The next morning, we crossed into an equally disturbing area: an expansive coal blasting mine. From a high point across the valley, the mine area looked like Mordor. Again, it was stripped of trees and the land was blackened. This is the only area of the GDT where hikers must be careful not to venture onto private property. Many hikers before us had been detained by the mine’s many security officials. We moved quickly through the area, paying attention to our maps lest we meet a similar fate.

Despite how disturbing the clear-cut and mining area were, I am glad to have seen them. What I saw is what happens to mountains that are not protected. As an advocate for wilderness protection, I will keep the memory of those scars on the land.

After what seemed like days of easy and not terribly stimulating road walking, Naomi and I would get deep in conversation about anything and everything. It’s at these times—deep in conversation—that we forget to pay attention to the difficulties of our hike: where we were, how much water we had left, or whether we weren’t the only large mammals in the area.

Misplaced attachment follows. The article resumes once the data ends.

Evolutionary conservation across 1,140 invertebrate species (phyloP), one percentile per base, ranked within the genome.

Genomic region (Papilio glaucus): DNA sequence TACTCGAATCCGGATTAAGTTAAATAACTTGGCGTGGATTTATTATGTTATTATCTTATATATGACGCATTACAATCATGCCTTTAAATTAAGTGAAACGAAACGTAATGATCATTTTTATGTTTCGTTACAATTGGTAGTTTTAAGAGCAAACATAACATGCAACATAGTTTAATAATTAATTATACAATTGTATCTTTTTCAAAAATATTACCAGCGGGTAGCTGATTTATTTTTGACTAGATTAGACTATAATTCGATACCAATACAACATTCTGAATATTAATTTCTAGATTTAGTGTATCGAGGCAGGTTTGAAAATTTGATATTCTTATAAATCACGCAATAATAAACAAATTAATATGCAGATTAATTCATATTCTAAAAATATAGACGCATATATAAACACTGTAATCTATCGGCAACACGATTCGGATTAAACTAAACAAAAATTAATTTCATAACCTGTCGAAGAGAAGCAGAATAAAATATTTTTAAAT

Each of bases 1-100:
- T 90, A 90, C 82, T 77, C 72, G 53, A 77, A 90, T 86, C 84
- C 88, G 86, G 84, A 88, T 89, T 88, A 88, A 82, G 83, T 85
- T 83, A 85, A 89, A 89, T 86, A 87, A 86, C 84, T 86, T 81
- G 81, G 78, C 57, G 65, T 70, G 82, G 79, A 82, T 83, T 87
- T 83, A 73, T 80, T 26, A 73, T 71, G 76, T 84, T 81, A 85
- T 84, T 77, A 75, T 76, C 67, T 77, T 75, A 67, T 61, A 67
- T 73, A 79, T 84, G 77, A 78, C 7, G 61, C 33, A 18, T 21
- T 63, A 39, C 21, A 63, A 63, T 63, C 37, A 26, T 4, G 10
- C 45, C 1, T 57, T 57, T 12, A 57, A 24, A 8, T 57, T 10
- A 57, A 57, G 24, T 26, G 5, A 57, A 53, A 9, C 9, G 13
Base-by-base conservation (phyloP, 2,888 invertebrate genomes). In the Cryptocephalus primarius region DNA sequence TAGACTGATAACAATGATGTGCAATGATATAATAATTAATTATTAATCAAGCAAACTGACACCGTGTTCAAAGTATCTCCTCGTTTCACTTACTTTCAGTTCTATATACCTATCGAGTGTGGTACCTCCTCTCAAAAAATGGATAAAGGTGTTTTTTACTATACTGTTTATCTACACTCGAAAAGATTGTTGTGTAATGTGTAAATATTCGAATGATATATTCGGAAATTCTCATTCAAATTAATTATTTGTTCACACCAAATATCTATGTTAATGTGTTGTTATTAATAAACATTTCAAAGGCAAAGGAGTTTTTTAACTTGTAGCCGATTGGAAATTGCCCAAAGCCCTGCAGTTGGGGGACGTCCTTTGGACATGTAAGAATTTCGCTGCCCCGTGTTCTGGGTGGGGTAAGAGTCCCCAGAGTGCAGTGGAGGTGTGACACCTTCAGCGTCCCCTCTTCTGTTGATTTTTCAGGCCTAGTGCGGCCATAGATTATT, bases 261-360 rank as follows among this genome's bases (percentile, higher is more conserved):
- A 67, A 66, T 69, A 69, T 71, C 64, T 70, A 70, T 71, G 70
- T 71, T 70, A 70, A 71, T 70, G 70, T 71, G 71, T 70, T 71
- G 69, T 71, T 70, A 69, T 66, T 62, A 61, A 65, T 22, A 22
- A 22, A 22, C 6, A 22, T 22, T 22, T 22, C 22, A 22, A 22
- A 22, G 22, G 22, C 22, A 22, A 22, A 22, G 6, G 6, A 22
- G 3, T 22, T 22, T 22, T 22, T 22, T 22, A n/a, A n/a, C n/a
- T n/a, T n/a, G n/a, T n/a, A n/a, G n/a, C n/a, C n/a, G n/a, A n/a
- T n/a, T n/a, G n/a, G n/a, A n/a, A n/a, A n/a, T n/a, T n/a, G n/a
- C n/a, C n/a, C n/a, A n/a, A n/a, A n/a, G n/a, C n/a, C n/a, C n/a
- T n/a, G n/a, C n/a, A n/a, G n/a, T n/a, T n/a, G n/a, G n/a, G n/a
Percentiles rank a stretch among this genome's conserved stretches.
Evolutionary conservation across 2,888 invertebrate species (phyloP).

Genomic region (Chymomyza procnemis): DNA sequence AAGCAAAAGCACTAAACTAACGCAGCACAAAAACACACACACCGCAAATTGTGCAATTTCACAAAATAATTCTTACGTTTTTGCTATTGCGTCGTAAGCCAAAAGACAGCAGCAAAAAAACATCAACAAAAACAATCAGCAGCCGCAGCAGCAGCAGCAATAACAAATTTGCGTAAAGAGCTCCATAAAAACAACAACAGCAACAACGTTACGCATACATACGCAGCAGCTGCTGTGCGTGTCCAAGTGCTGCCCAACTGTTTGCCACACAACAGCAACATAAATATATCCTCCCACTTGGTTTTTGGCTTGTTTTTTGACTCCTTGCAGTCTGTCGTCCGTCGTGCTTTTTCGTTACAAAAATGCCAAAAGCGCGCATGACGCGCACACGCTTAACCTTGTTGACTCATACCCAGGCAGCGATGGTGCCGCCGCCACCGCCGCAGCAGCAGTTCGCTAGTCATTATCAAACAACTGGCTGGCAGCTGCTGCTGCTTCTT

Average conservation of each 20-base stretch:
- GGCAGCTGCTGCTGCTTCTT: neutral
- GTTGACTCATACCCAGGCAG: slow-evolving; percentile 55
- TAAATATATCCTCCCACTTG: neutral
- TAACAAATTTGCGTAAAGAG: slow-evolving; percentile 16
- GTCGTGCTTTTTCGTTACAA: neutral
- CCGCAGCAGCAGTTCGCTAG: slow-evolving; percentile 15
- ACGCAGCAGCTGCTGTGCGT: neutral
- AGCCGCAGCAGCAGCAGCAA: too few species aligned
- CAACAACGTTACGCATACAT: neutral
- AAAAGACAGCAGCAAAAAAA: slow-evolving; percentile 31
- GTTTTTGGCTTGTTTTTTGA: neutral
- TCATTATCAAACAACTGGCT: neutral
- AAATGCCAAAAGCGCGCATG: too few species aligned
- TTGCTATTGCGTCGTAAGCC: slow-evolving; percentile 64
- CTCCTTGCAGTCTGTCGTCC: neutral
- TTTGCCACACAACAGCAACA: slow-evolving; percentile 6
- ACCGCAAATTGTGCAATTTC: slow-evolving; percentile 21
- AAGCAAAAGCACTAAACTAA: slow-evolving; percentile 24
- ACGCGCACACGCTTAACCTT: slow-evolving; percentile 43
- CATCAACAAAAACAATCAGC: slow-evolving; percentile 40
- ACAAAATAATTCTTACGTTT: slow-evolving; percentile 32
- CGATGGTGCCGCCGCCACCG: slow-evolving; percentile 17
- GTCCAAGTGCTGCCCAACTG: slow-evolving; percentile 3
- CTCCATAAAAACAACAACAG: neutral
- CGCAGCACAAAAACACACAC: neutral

As our road faded away into overgrown bushes and a thin path, we were happily chatting away without a care in the world. We turned a corner and I looked up. The smile—fresh from laughter in our conservation—immediately faded. Thirty meters ahead of me was a grizzly bear foraging for berries. I stopped in my tracks. My legs were shaking. Without thinking, we both reached for our bear spray and spoke loudly and calmly to the forest resident we had disturbed.

Naomi and I have both had grizzly bear encounters before the GDT and neither of them were great. When I thru-hiked the Continental Divide Trail, I had a grizzly come towards me to defend its food source, a rotting carcass it had found. When she thru-hiked the CDT, Naomi ran into a momma bear and her cub, and then heard two bears fighting in the Bob Marshall Wilderness, home to one of the densest populations of grizzlies in the U.S.